Each time a new plan is written, both a new deductible and new pre-ex exclusion begins. Let’s take an example:
Jane bought a 6 month STM plan, which became effective on January 1st, and which had a $1,000 deductible. In March, she injured her knee. She sought and received treatment, and submitted the claim. The total amount of the claim, $875, was applied to her deductible. So far, so good.
Then, in May, she developed a kidney stone. Again, she sought and received treatment, this time to the tune of $3,500. Of course, the first $125 went to satisfy the deductible. That left a balance of $3,375, which was covered at 80%: the policy paid $2,700, and she paid the rest. Again, no problem.
In June, her policy expired, but she still needed coverage. By that time, both her knee and her kidneys seemed fine. She bought another 6 month STM, and hoped that she’d soon find a job with group benefits. But here’s the thing: she may have believed that she was simply renewing the (previous) STM plan but she was, in fact, buying a new plan.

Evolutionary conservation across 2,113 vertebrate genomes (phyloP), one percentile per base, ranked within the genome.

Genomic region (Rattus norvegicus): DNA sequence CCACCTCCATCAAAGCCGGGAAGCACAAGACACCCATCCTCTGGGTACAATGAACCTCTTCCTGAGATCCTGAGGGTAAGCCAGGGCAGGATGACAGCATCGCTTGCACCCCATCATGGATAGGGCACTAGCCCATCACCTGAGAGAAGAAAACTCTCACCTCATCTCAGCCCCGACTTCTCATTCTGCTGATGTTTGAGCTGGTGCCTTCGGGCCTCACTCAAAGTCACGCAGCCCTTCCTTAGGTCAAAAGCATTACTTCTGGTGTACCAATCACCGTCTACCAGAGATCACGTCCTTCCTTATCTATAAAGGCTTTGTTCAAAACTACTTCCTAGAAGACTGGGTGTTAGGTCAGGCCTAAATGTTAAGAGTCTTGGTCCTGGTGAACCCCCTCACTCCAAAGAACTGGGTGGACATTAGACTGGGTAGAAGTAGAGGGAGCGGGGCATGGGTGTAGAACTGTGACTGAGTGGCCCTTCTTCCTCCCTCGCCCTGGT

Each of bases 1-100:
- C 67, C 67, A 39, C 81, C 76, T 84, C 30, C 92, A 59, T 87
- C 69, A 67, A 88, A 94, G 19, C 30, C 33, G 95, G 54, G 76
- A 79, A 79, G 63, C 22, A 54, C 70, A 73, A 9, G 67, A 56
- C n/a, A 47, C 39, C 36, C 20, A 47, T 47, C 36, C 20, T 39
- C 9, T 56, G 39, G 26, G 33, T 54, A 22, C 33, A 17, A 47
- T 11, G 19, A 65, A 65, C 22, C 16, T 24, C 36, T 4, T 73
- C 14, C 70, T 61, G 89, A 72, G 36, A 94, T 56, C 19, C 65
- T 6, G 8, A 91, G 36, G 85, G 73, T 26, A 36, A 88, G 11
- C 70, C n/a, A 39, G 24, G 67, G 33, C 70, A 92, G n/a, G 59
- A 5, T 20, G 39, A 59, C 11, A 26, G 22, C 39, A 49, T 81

In September, she reinjured her knee, again to the tune of $875. Pop Quiz:
The plan paid:
a) At 80%, since she’d already satisfied the deductible back in May
b) The $875 went toward her new deductible
If you guessed "c)" you win; since she’d already been treated for the knee injury under the first plan, it was considered a pre-existing condition, and so it was excluded.
That’s why I really urge clients to avoid using STM plans for extended periods of time. A better way would be to buy a 3 month STM, and shop for an individual major medical plan to start when the STM expires.
Oh, one more thing: if you’re planning to travel while you’re covered under an STM, read your policy CAREFULLY. Most plans exclude foreign travel, so if you’re out of the country, you’re out of luck. Your agent should be able to help you find a plan that will cover international travel.